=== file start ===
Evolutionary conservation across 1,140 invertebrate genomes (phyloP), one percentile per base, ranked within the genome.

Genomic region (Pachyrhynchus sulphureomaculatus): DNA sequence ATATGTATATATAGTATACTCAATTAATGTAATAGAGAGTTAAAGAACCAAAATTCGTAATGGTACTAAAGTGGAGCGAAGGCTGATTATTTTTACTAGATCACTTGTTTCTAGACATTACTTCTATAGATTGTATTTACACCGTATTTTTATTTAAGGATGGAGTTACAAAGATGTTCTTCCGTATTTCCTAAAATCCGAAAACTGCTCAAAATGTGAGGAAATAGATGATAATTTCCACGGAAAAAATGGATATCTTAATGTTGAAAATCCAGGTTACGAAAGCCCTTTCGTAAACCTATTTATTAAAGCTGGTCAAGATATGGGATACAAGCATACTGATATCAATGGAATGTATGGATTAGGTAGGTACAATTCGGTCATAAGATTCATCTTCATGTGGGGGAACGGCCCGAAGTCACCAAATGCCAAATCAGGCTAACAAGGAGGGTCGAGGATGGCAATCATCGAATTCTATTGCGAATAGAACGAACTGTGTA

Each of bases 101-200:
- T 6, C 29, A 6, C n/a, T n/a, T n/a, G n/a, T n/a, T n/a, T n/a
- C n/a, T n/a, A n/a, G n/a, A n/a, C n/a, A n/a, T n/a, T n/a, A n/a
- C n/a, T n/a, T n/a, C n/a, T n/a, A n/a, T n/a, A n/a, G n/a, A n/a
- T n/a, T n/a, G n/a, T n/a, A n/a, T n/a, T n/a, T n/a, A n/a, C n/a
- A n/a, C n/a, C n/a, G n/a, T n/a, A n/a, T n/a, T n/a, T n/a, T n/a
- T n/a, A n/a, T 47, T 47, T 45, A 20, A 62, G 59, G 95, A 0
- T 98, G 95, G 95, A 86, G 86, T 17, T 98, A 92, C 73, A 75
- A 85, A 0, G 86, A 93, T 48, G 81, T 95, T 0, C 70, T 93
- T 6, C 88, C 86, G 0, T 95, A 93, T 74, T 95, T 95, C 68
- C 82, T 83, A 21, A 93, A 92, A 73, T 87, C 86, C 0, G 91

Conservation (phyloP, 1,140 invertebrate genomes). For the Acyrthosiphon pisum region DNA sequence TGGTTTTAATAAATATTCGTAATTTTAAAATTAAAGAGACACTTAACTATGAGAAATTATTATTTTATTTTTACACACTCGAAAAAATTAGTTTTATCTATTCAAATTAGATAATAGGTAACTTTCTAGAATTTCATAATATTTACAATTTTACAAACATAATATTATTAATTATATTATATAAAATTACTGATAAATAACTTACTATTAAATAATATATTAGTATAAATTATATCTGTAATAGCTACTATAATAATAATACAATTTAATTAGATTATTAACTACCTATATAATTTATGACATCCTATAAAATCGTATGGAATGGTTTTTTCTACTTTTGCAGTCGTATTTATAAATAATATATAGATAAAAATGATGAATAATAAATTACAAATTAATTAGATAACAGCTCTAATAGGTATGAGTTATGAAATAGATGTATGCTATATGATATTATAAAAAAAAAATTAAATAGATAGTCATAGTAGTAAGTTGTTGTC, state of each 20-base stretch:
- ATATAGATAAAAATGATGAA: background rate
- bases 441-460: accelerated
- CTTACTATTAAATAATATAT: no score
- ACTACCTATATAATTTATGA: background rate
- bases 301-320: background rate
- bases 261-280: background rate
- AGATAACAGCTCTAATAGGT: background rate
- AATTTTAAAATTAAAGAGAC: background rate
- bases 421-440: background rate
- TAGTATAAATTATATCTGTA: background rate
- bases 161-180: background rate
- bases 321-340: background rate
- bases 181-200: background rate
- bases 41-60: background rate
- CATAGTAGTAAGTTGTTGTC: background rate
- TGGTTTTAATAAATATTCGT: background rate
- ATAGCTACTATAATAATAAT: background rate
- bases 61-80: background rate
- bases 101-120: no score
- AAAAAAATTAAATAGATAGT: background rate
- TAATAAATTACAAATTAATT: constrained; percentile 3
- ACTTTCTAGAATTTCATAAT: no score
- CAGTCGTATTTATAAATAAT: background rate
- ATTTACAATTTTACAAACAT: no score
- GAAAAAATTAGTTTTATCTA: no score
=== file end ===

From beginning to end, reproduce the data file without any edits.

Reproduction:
Evolutionary conservation across 1,140 invertebrate genomes (phyloP), one percentile per base, ranked within the genome.

Genomic region (Pachyrhynchus sulphureomaculatus): DNA sequence ATATGTATATATAGTATACTCAATTAATGTAATAGAGAGTTAAAGAACCAAAATTCGTAATGGTACTAAAGTGGAGCGAAGGCTGATTATTTTTACTAGATCACTTGTTTCTAGACATTACTTCTATAGATTGTATTTACACCGTATTTTTATTTAAGGATGGAGTTACAAAGATGTTCTTCCGTATTTCCTAAAATCCGAAAACTGCTCAAAATGTGAGGAAATAGATGATAATTTCCACGGAAAAAATGGATATCTTAATGTTGAAAATCCAGGTTACGAAAGCCCTTTCGTAAACCTATTTATTAAAGCTGGTCAAGATATGGGATACAAGCATACTGATATCAATGGAATGTATGGATTAGGTAGGTACAATTCGGTCATAAGATTCATCTTCATGTGGGGGAACGGCCCGAAGTCACCAAATGCCAAATCAGGCTAACAAGGAGGGTCGAGGATGGCAATCATCGAATTCTATTGCGAATAGAACGAACTGTGTA

Each of bases 101-200:
- T 6, C 29, A 6, C n/a, T n/a, T n/a, G n/a, T n/a, T n/a, T n/a
- C n/a, T n/a, A n/a, G n/a, A n/a, C n/a, A n/a, T n/a, T n/a, A n/a
- C n/a, T n/a, T n/a, C n/a, T n/a, A n/a, T n/a, A n/a, G n/a, A n/a
- T n/a, T n/a, G n/a, T n/a, A n/a, T n/a, T n/a, T n/a, A n/a, C n/a
- A n/a, C n/a, C n/a, G n/a, T n/a, A n/a, T n/a, T n/a, T n/a, T n/a
- T n/a, A n/a, T 47, T 47, T 45, A 20, A 62, G 59, G 95, A 0
- T 98, G 95, G 95, A 86, G 86, T 17, T 98, A 92, C 73, A 75
- A 85, A 0, G 86, A 93, T 48, G 81, T 95, T 0, C 70, T 93
- T 6, C 88, C 86, G 0, T 95, A 93, T 74, T 95, T 95, C 68
- C 82, T 83, A 21, A 93, A 92, A 73, T 87, C 86, C 0, G 91

Conservation (phyloP, 1,140 invertebrate genomes). For the Acyrthosiphon pisum region DNA sequence TGGTTTTAATAAATATTCGTAATTTTAAAATTAAAGAGACACTTAACTATGAGAAATTATTATTTTATTTTTACACACTCGAAAAAATTAGTTTTATCTATTCAAATTAGATAATAGGTAACTTTCTAGAATTTCATAATATTTACAATTTTACAAACATAATATTATTAATTATATTATATAAAATTACTGATAAATAACTTACTATTAAATAATATATTAGTATAAATTATATCTGTAATAGCTACTATAATAATAATACAATTTAATTAGATTATTAACTACCTATATAATTTATGACATCCTATAAAATCGTATGGAATGGTTTTTTCTACTTTTGCAGTCGTATTTATAAATAATATATAGATAAAAATGATGAATAATAAATTACAAATTAATTAGATAACAGCTCTAATAGGTATGAGTTATGAAATAGATGTATGCTATATGATATTATAAAAAAAAAATTAAATAGATAGTCATAGTAGTAAGTTGTTGTC, state of each 20-base stretch:
- ATATAGATAAAAATGATGAA: background rate
- bases 441-460: accelerated
- CTTACTATTAAATAATATAT: no score
- ACTACCTATATAATTTATGA: background rate
- bases 301-320: background rate
- bases 261-280: background rate
- AGATAACAGCTCTAATAGGT: background rate
- AATTTTAAAATTAAAGAGAC: background rate
- bases 421-440: background rate
- TAGTATAAATTATATCTGTA: background rate
- bases 161-180: background rate
- bases 321-340: background rate
- bases 181-200: background rate
- bases 41-60: background rate
- CATAGTAGTAAGTTGTTGTC: background rate
- TGGTTTTAATAAATATTCGT: background rate
- ATAGCTACTATAATAATAAT: background rate
- bases 61-80: background rate
- bases 101-120: no score
- AAAAAAATTAAATAGATAGT: background rate
- TAATAAATTACAAATTAATT: constrained; percentile 3
- ACTTTCTAGAATTTCATAAT: no score
- CAGTCGTATTTATAAATAAT: background rate
- ATTTACAATTTTACAAACAT: no score
- GAAAAAATTAGTTTTATCTA: no score